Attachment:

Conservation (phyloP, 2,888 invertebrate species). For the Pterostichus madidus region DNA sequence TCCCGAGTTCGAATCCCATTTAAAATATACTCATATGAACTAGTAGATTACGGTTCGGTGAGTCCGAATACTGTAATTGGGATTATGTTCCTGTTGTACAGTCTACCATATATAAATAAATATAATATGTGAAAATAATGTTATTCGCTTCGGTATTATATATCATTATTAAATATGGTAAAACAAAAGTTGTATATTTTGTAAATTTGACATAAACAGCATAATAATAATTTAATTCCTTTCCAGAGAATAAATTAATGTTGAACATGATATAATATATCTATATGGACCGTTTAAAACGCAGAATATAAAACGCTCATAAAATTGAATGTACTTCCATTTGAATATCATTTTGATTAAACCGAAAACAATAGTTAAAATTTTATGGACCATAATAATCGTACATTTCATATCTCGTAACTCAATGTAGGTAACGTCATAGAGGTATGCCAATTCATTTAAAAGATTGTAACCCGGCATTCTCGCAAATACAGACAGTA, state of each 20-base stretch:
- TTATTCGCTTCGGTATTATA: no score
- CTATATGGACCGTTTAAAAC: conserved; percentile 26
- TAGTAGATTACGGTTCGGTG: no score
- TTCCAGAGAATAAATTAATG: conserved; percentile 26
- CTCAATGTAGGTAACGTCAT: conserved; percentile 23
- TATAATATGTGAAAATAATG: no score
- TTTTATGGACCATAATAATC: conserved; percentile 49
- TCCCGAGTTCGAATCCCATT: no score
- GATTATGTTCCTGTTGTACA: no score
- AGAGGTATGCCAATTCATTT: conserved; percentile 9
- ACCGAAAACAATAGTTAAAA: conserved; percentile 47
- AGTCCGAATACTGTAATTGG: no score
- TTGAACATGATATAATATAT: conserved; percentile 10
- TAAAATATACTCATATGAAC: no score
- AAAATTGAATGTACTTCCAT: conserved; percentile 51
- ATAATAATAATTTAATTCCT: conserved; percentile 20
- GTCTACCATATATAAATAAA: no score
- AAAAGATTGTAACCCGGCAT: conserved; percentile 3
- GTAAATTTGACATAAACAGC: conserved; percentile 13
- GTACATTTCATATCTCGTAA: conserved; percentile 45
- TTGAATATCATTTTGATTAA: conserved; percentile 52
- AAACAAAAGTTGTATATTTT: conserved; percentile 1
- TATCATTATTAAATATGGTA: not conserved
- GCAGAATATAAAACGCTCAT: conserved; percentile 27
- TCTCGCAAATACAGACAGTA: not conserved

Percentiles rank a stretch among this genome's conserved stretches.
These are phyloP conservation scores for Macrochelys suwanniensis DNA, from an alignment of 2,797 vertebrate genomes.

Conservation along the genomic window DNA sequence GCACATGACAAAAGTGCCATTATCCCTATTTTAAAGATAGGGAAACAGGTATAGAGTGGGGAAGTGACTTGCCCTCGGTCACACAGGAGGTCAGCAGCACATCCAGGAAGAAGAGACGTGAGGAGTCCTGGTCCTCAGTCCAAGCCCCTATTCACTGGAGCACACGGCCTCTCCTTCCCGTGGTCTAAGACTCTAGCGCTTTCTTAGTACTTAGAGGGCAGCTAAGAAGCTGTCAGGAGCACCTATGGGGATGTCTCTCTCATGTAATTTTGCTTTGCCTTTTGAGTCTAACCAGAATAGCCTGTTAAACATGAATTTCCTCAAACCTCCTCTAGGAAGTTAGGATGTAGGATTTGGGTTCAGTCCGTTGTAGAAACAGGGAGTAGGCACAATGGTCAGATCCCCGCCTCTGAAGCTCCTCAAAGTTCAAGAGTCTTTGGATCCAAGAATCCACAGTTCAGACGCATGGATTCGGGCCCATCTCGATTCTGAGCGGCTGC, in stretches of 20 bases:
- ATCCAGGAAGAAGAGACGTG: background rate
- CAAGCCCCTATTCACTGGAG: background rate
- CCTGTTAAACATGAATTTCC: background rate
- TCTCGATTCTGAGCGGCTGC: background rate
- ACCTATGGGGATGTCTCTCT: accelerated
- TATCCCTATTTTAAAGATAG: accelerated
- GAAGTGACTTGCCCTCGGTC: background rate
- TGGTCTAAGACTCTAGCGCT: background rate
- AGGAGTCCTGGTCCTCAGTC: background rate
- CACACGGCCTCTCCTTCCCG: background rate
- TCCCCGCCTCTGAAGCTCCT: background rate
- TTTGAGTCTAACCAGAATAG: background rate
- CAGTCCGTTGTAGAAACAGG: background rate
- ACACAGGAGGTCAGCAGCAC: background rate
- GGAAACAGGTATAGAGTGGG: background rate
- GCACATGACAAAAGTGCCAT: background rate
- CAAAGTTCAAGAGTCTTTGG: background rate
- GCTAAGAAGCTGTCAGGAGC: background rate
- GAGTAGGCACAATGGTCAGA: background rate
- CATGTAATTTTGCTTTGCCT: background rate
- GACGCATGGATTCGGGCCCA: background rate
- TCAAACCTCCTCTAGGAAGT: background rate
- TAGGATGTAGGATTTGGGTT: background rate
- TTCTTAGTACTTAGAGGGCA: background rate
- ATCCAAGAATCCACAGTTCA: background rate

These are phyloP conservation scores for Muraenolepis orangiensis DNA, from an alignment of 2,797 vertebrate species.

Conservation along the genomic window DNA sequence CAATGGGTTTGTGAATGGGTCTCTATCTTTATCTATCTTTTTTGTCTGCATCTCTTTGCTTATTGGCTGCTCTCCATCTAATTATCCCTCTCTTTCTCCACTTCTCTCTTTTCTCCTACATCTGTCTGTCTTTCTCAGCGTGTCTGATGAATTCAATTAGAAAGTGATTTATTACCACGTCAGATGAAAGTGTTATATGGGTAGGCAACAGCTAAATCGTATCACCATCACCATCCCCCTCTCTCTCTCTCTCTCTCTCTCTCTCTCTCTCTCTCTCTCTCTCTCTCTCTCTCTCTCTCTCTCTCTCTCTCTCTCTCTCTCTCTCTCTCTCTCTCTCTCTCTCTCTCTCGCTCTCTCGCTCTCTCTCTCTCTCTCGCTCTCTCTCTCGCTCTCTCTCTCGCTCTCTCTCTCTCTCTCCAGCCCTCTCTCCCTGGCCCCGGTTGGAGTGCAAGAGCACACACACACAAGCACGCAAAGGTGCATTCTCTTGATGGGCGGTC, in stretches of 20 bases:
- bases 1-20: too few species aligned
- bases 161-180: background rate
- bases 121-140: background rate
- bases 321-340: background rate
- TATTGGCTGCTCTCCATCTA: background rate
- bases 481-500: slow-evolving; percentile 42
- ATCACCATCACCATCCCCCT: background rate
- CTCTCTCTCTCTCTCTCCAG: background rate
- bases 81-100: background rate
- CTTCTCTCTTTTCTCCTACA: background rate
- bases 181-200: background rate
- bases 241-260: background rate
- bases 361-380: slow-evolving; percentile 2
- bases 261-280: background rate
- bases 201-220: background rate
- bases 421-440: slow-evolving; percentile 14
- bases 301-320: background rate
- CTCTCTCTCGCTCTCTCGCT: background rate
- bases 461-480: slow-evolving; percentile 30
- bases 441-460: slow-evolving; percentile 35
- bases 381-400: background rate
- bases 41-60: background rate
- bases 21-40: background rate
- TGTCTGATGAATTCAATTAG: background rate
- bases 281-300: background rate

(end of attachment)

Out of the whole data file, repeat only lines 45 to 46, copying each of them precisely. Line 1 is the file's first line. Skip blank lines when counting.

- GCACATGACAAAAGTGCCAT: background rate
- CAAAGTTCAAGAGTCTTTGG: background rate